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Iridium Disulphide, IrS2

Iridium Disulphide, IrS2, has been prepared in a variety of ways, chief among which are:
  1. Heating ammonium chloriridate with sulphur.
  2. Acting on finely divided iridium with an alkali polysulphide.
  3. Passing hydrogen sulphide over lithium chloriridite at 4.7° C. No action takes place below 0° C., whilst above 10° C. the salt is rapidly attacked, free sulphur separating. The product is repeatedly extracted with absolute alcohol and dried at 90-100° C. in carbon dioxide.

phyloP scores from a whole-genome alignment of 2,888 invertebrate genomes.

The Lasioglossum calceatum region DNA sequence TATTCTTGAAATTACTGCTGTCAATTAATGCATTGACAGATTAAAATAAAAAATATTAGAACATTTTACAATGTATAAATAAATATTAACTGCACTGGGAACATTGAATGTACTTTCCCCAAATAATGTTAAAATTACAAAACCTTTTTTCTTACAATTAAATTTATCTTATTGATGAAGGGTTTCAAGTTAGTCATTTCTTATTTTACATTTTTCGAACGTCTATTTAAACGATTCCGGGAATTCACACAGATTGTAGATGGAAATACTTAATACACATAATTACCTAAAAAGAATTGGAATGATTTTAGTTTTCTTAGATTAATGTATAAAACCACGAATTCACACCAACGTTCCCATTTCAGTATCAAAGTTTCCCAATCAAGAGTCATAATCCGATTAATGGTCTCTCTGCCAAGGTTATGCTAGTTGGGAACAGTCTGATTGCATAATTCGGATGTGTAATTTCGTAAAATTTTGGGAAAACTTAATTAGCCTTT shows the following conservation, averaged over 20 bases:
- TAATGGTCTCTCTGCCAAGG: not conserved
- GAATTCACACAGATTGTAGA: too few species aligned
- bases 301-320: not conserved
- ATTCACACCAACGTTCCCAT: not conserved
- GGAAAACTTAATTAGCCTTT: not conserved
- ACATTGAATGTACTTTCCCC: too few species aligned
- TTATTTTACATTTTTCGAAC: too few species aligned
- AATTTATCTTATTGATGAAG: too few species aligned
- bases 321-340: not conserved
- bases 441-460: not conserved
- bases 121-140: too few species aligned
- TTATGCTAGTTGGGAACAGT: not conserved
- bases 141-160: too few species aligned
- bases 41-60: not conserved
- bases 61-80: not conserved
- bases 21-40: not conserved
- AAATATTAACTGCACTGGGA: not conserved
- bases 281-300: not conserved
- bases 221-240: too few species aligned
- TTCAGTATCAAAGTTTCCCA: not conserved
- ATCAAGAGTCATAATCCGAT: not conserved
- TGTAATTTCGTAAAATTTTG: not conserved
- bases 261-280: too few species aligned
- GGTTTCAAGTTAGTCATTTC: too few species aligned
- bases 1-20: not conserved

Iridium disulphide is a brown powder. Moist air has no action on it. Heated to 300° C. in air, sulphur is expelled, metallic iridium remaining behind. Hydrochloric and nitric acids do not affect it although fuming nitric acid and aqua regia effect its decomposition. It is reduced to a lower sulphide at red heat in a current of carbon dioxide.

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